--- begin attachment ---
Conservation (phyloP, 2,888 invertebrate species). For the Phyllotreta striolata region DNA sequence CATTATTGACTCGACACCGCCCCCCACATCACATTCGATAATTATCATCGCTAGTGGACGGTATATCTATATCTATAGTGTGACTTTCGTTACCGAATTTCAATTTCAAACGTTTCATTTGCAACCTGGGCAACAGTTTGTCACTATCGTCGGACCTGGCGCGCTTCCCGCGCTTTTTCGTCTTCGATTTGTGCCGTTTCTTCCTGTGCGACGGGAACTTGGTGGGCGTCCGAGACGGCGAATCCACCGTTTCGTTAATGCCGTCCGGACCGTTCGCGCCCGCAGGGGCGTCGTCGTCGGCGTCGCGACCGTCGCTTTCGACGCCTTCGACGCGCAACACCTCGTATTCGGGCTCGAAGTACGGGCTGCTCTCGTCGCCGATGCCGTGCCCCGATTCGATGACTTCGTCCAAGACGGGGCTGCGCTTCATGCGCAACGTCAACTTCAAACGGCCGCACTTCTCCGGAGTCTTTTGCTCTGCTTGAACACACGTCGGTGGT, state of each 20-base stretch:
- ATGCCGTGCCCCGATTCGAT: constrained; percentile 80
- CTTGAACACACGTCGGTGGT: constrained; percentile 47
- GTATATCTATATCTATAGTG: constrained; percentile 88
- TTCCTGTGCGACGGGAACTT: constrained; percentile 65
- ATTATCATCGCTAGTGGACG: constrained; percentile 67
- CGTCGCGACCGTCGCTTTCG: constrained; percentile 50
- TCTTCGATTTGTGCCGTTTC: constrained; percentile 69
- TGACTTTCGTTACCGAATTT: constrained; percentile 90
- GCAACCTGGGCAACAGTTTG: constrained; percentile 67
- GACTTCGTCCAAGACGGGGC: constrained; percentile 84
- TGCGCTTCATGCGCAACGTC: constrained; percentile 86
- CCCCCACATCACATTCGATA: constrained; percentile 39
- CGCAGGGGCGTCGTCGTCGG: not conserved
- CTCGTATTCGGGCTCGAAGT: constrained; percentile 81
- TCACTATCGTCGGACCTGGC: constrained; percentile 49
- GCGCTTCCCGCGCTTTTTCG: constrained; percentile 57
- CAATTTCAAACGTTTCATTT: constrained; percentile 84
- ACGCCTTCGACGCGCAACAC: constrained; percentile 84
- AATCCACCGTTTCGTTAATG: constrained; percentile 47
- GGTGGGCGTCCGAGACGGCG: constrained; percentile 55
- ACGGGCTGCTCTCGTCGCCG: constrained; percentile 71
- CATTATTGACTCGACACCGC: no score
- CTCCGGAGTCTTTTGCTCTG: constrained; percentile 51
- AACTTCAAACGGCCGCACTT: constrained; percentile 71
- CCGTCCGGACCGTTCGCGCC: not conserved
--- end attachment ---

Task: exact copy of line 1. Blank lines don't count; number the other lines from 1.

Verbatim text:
Conservation (phyloP, 2,888 invertebrate species). For the Phyllotreta striolata region DNA sequence CATTATTGACTCGACACCGCCCCCCACATCACATTCGATAATTATCATCGCTAGTGGACGGTATATCTATATCTATAGTGTGACTTTCGTTACCGAATTTCAATTTCAAACGTTTCATTTGCAACCTGGGCAACAGTTTGTCACTATCGTCGGACCTGGCGCGCTTCCCGCGCTTTTTCGTCTTCGATTTGTGCCGTTTCTTCCTGTGCGACGGGAACTTGGTGGGCGTCCGAGACGGCGAATCCACCGTTTCGTTAATGCCGTCCGGACCGTTCGCGCCCGCAGGGGCGTCGTCGTCGGCGTCGCGACCGTCGCTTTCGACGCCTTCGACGCGCAACACCTCGTATTCGGGCTCGAAGTACGGGCTGCTCTCGTCGCCGATGCCGTGCCCCGATTCGATGACTTCGTCCAAGACGGGGCTGCGCTTCATGCGCAACGTCAACTTCAAACGGCCGCACTTCTCCGGAGTCTTTTGCTCTGCTTGAACACACGTCGGTGGT, state of each 20-base stretch: